The Illegal Money Lending Team

Stakeholders | 22/07/21

The England Illegal Money Lending Team (IMLT) are a specialist unit that investigate cases, prosecutes illegal lenders and provides support for borrowers in need of assistance.

What proportion of the public are able to identify an illegal money lender? It’s easy to spot the clichéd characters we’ve all seen in films and soaps, the ones who generously offer loans only to turn nasty when a payment is overdue. They typically come in two forms, either the 1950’s conman or the slick gangster. However, the IMLT can testify that illegal lenders operate in any area and can look like anyone. They will be a borrower’s best friend only for the dynamic to change rapidly when a payment is missed.

Cath Wohlers, LIAISE Manager with the IMLT says, “The IMLT rely on partners to spot the signs that someone might be involved with an illegal money lender. These signs can include:

•  no official paperwork such as a contract or receipts for payment
• interest rates may fluxtuate dependant on the lender’s mood
•  borrower’s items such as jewellery, passports or bank cards may be kept as security

Before lockdown, any public place in the local area was a feasible hunting ground for illegal lenders. Communal places such as the school gates, shops, pubs, clubs, bingo halls, and places of worship were all ideal. In reality, illegal money lenders operate in any environment where people come together to socialise.

The lockdown abruply closed the usual workplaces of illegal lenders. However, like many of us, they have adapted to working online and social media platforms are their new base of operations. Loan sharks have even turned to online dating sites to target victims.

The IMLT has received reports of illegal money lenders preying on people looking for love online during lockdown. The criminals are setting up dating profiles to lure victims into fake romantic relationships, only to then trap them in a dangerous cycle of debt. One victim was tricked into taking out a loan after telling her new love interest about her financial problems. She initially borrowed £3,000 but her debt soon spiralled out of control. She contacted the IMLT for help when the loan shark demanded £10,000 and sexual favours to pay off her debt.

In other cases, borrowers have told the IMLT they have been blackmailed by loan sharks on social media sites used by the LGBTQ community. The illegal lenders have gone so far as to threaten to share private photographs if the victim fails to pay their debt.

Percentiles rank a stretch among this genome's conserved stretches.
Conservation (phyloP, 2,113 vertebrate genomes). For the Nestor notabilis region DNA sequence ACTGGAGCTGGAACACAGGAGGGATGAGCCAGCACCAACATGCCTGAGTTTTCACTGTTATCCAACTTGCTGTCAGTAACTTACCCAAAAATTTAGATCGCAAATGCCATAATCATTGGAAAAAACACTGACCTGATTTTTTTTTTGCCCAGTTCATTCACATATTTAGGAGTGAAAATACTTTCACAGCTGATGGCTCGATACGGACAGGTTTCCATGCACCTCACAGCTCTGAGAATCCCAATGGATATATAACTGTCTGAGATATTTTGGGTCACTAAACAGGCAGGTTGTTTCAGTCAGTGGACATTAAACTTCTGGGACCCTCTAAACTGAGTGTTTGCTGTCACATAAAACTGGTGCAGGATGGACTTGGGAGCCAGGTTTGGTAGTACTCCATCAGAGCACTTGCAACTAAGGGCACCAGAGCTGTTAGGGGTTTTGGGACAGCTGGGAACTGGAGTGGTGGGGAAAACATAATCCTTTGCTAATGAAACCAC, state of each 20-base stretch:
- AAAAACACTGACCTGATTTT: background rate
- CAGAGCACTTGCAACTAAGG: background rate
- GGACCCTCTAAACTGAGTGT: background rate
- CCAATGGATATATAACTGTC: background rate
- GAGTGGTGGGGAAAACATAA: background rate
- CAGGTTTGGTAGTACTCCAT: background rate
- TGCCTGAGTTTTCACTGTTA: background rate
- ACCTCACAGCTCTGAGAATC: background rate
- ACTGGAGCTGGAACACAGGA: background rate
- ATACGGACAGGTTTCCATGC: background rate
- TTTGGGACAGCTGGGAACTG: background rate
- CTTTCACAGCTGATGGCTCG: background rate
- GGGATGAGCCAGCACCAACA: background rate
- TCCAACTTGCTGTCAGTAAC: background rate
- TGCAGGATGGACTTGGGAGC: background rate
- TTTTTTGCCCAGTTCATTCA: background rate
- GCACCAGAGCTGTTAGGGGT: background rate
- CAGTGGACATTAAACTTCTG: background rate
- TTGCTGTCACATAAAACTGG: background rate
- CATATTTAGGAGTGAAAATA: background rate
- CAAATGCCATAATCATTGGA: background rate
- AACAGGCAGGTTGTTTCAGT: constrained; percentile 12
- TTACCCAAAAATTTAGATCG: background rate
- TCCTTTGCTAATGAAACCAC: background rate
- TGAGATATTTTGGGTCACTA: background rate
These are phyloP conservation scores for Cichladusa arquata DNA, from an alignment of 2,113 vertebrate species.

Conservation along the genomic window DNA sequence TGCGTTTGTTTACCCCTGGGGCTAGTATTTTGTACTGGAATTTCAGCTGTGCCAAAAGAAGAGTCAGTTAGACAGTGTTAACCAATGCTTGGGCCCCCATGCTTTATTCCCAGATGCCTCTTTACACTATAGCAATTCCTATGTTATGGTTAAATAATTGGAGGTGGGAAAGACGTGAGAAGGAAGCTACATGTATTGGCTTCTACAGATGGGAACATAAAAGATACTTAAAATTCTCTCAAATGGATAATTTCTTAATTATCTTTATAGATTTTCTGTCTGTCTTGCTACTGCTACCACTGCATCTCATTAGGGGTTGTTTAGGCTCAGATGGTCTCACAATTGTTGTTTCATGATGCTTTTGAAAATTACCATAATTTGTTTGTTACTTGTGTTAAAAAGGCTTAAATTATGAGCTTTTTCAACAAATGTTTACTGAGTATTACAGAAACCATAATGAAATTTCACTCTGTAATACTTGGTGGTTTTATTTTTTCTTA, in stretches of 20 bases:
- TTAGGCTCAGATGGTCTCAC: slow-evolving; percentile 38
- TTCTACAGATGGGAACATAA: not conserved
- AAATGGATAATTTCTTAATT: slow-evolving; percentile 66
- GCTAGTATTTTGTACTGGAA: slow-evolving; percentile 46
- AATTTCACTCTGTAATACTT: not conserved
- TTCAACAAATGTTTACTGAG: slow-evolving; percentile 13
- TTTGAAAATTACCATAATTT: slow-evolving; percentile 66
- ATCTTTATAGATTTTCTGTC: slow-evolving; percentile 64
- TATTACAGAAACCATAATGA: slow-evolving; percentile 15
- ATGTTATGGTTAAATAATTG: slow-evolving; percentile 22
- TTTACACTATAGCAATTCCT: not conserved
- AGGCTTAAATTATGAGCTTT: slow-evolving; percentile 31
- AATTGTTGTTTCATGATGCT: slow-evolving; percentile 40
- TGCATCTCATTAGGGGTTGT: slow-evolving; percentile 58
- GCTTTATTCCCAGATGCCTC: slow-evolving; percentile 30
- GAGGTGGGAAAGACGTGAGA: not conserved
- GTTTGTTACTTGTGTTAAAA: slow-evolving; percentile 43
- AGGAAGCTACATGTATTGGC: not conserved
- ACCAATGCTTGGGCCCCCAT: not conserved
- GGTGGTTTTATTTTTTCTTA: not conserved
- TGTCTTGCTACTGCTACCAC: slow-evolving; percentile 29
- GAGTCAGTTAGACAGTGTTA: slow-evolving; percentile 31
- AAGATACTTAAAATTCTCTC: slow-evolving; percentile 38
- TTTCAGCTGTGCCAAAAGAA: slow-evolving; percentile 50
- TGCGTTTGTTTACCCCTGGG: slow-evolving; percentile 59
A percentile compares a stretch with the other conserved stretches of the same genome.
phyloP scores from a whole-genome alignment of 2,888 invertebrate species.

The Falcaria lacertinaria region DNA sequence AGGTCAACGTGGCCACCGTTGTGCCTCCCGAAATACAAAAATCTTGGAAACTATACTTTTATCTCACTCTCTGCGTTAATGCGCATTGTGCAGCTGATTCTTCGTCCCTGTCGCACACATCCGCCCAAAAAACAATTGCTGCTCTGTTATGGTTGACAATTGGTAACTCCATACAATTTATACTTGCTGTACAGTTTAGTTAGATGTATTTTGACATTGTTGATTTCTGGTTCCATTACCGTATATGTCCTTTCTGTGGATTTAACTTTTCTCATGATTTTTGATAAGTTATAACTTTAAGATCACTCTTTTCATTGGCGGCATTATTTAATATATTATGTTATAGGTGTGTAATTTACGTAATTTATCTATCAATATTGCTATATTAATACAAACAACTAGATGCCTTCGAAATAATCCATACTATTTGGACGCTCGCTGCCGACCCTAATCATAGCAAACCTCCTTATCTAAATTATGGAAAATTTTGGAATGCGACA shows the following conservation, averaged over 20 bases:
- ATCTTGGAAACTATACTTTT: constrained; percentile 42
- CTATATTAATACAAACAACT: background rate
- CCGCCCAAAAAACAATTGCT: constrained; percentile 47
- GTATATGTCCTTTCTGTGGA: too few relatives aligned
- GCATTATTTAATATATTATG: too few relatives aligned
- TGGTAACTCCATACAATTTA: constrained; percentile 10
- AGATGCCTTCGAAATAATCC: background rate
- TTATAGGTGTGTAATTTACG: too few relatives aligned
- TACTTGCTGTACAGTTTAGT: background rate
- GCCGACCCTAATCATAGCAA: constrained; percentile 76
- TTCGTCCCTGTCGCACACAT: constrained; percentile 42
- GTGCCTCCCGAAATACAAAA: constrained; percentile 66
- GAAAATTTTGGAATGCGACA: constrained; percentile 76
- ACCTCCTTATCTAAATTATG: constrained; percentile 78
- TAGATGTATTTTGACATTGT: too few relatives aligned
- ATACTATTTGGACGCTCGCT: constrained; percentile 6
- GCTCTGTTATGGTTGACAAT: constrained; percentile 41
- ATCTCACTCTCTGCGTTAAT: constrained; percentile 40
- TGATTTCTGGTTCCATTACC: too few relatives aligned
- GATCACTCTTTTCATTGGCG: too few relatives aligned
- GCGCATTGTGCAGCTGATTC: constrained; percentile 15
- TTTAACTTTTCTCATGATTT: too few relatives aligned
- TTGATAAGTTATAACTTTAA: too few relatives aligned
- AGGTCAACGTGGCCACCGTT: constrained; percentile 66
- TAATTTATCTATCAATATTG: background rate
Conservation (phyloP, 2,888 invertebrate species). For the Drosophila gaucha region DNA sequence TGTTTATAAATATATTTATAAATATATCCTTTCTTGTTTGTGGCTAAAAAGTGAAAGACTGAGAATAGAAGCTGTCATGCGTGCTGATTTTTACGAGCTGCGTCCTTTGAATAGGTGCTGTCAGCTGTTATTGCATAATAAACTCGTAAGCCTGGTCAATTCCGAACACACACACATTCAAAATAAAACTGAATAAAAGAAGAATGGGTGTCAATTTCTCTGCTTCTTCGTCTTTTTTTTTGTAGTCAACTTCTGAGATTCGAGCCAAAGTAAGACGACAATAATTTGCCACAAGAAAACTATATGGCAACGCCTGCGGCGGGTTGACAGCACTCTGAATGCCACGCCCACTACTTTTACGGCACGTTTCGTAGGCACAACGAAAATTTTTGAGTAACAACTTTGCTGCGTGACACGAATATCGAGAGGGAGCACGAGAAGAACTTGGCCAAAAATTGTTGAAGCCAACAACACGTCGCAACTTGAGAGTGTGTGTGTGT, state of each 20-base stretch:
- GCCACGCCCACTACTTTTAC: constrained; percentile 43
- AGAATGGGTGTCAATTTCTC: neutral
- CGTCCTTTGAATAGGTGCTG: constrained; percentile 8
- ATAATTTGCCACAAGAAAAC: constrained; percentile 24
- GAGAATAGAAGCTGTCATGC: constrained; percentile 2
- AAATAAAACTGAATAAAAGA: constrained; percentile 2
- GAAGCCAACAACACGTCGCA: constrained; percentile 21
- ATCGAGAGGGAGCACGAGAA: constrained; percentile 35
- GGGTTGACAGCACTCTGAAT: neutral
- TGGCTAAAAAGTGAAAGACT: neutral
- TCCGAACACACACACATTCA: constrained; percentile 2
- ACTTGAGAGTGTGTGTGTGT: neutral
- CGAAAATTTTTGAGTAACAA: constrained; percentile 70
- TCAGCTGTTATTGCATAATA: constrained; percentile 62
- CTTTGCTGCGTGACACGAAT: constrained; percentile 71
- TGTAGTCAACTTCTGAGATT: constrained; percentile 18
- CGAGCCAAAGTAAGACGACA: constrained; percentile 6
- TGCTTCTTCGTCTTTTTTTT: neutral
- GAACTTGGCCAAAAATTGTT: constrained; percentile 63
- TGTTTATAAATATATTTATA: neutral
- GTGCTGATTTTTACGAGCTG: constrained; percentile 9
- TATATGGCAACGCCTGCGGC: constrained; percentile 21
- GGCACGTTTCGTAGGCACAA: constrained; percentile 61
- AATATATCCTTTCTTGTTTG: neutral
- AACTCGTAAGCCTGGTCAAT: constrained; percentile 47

As well as prosecuting illegal lenders under the Financial Services and Markets Act, the IMLT will use the Proceeds Of Crime Act legislation to take away criminal gains from illegal lenders. Any money received by the IMLT is then ploughed back into local communities with the aim of preventing people being targeted by illegal lenders. In the last three years over three quarters of a million pounds have been injected into community projects.

Vincent Hamilton, an illegal lender based in Crewe, was sentenced to thirty months in prison in August 2019 after pleading guilty to illegal money lending, money laundering and selling illegal tobacco products. At a confiscation hearing on 30th April this year, Hamilton was ordered to repay £70,163 under the Proceeds of Crime Act.

The IMLT and Cheshire East Council Trading Standards brought the case against Hamilton after officers executed a warrant at his home. During the search, they found illicit cigarettes and tobacco with a retail value of £8,116 and cash totalling £7,580. A financial investigation into Hamilton’s criminal activities revealed that he had been lending money illegally since 2012.

The IMLT want to help regulated lenders identify those who may have fallen victim to an illegal lender. Lenders should be able to identify anomalies on open banking or income/expenditure forms. If the customer is struggling to repay the loan, it may be due to prioritising the repayments to an illegal lender. The IMLT also encourage lenders to revisit past applications that explicitly states the loan is required to pay outstanding debt from an illegal lender.

Cath Wohlers
LIASE Manager
Illegal Money Lending Team